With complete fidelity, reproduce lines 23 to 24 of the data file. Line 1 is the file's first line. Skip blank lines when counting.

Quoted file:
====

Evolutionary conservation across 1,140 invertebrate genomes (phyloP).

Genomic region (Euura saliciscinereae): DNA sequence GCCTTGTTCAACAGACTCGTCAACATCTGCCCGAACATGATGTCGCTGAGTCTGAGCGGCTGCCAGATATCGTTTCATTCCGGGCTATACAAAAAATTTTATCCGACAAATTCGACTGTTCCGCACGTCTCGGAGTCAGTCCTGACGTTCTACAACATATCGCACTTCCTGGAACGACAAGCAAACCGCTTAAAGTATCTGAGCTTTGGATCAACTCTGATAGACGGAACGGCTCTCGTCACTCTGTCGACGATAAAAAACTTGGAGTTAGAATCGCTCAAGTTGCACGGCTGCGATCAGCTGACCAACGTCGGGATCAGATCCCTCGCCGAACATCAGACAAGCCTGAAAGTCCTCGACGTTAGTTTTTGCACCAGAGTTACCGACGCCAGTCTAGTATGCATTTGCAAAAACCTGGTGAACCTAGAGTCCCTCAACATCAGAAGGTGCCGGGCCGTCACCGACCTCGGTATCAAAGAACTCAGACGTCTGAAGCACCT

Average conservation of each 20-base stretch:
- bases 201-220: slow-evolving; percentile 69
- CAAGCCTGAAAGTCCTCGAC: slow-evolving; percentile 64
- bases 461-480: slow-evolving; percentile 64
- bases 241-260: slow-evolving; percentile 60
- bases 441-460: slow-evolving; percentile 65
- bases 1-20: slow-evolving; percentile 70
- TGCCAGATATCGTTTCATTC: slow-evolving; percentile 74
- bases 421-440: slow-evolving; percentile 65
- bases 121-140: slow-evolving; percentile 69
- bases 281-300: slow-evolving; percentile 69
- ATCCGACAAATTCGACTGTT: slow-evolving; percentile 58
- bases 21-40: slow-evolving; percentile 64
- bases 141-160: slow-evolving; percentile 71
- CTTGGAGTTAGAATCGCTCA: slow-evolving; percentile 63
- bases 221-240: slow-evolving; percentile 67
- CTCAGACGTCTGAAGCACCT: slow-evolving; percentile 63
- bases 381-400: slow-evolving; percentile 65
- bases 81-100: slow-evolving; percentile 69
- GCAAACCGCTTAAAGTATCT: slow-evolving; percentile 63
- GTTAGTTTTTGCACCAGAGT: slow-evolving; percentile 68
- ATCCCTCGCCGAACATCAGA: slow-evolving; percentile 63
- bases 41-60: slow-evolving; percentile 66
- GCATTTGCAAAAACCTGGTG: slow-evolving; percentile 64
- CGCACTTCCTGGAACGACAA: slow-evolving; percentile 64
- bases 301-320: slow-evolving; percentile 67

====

- GTTAGTTTTTGCACCAGAGT: slow-evolving; percentile 68
- ATCCCTCGCCGAACATCAGA: slow-evolving; percentile 63